Arts & Life

The Salt
11:24 am
Mon March 16, 2015

Looks Matter: A Century Of Iconic Food Packaging

Ariel Zambelich/NPR

Originally published on Tue March 17, 2015 12:49 pm

We take the packaging our food comes in for granted. Yet many of the boxes, bags and bottles that protect our edibles were once groundbreaking — both in their design and in how they changed our perception of what's inside. Sometimes, packaging is so distinctive, it transforms food from mere consumer product to cultural icon. As Stephen Heller, author of more than 100 books on design and popular culture, says, "Coca-Cola is not a bottle of soda — it's Coca-Cola."

Read more
Arts & Life
10:38 am
Mon March 16, 2015

A Polka Revival In Cleveland

The Chardon Polka Band rocks out at the 2014 Cleveland Oktoberfest. (chardonpolkaband.com)

Originally published on Fri March 13, 2015 1:58 pm

For some people, the accordion has long been associated with smiling musicians in suits on Lawrence Welk Show re-runs, or with men in lederhosen and alpine hats.

More contemporary performers like the Pogues and Golgo Bordello have tried to put a modern spin this traditional sound. Now, a young band from the Cleveland area is building a national following with its version of accordion music.

Read more
Arts & Life
10:36 am
Mon March 16, 2015

Matt Haimovitz & Christopher O'Riley: Tiny Desk Concert

Carlos Waters NPR

Originally published on Sat March 14, 2015 4:31 am

Whether it's warranted or not, classical music wonks are perennially worried about the next generation of fans.

It seems there's less need to fret when you hear cellist Matt Haimovitz and pianist Christopher O'Riley. Some 15 years ago, they were already chipping away at the barriers — both real and perceived — between classical and pop.

Read more
Newscast
8:59 am
Mon March 16, 2015

Birmingham hosts disease symposium, turkey hunt begins tomorrow and Gulf states talk red snapper

Dr. Bruce Korf, chairman of UAB's Department of Genetics

Experts on rare childhood diseases will be meeting in Birmingham today.

UAB and Children’s of Alabama are hosting a symposium on diseases that hit two hundred thousand or fewer patients a year. Those illnesses are considered rare. The symposium will be in commemoration of last month’s Rare Disease Day to raise awareness for rare diseases.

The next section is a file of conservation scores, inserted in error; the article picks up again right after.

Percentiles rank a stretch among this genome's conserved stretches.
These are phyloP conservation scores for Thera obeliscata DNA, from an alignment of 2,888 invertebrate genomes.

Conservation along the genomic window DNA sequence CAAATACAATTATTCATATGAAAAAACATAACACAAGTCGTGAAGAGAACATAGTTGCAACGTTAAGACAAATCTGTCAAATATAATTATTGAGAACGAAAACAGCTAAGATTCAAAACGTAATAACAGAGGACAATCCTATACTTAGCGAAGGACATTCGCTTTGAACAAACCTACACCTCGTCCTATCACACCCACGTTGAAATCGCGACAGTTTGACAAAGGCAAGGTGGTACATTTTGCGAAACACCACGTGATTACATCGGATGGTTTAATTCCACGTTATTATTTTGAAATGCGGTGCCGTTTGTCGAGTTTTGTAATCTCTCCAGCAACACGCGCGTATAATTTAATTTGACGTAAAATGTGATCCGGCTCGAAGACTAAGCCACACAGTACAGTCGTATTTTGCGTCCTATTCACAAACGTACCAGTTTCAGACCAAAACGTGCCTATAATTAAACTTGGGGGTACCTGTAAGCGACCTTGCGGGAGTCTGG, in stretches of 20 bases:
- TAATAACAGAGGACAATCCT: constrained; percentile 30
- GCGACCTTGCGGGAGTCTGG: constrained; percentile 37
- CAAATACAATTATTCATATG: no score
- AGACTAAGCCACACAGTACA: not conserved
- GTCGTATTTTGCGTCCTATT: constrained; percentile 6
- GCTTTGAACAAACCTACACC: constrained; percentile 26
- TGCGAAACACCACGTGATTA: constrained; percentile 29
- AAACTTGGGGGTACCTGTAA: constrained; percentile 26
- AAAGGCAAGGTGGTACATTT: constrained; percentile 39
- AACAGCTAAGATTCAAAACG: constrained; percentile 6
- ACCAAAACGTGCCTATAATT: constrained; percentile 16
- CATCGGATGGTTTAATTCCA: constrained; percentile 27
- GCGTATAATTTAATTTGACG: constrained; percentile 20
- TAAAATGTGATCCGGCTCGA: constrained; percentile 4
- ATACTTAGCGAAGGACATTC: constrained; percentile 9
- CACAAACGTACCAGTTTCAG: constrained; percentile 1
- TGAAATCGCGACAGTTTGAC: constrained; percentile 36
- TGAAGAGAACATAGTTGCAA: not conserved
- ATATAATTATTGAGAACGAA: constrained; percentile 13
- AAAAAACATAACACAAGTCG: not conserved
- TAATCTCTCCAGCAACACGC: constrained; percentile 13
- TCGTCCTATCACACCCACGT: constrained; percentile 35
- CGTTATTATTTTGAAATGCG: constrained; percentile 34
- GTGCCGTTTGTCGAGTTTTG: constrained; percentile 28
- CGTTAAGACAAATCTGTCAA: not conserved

Dr. Bruce Korf is the chairman of the Department of Genetics at UAB. He says part of their mission is public outreach.

Read more
Book Review
8:00 am
Mon March 16, 2015

What Stands in a Storm

Title:  What Stands in a Storm
Author:  Kim Cross

Transcript to be added soon.

Read more
Television
4:55 am
Mon March 16, 2015

Documentary Filmmakers Worry About Being Squeezed Out Of PBS Prime Time

The popularity of Carson and company on the hit show Downton Abbey is tough for PBS documentary films to compete with. Some major markets — including New York — are considering moving those docs out of prime time.
WGBH/PBS

Originally published on Fri March 20, 2015 6:09 am

As PBS enjoys the success of shows like Downton Abbey and Antiques Roadshow, documentary filmmakers feel they're being marginalized.

Two signature documentary shows on PBS — POV and Independent Lens — air rigorous, in-depth reports about difficult issues often set in minority communities. They also enjoy a prime time slot on many stations, including New York City's WNET, one of the largest PBS member stations in the country.

Read more
Architecture
2:09 am
Mon March 16, 2015

With Sunny, Modern Homes, Joseph Eichler Built The Suburbs In Style

After World War II, developer Joseph Eichler built well-designed and well-crafted tract homes that dotted California suburbs.
Stephen Schafer

Originally published on Tue March 17, 2015 2:24 pm

In Palm Springs, Calif., a $1 million home was just built — with plans resurrected from 1951. The original sold for about $15,000, and was called an Eichler, after developer Joseph Eichler, who offered well-designed, well-built tract homes to the masses a half-century ago.

Read more
Author Interviews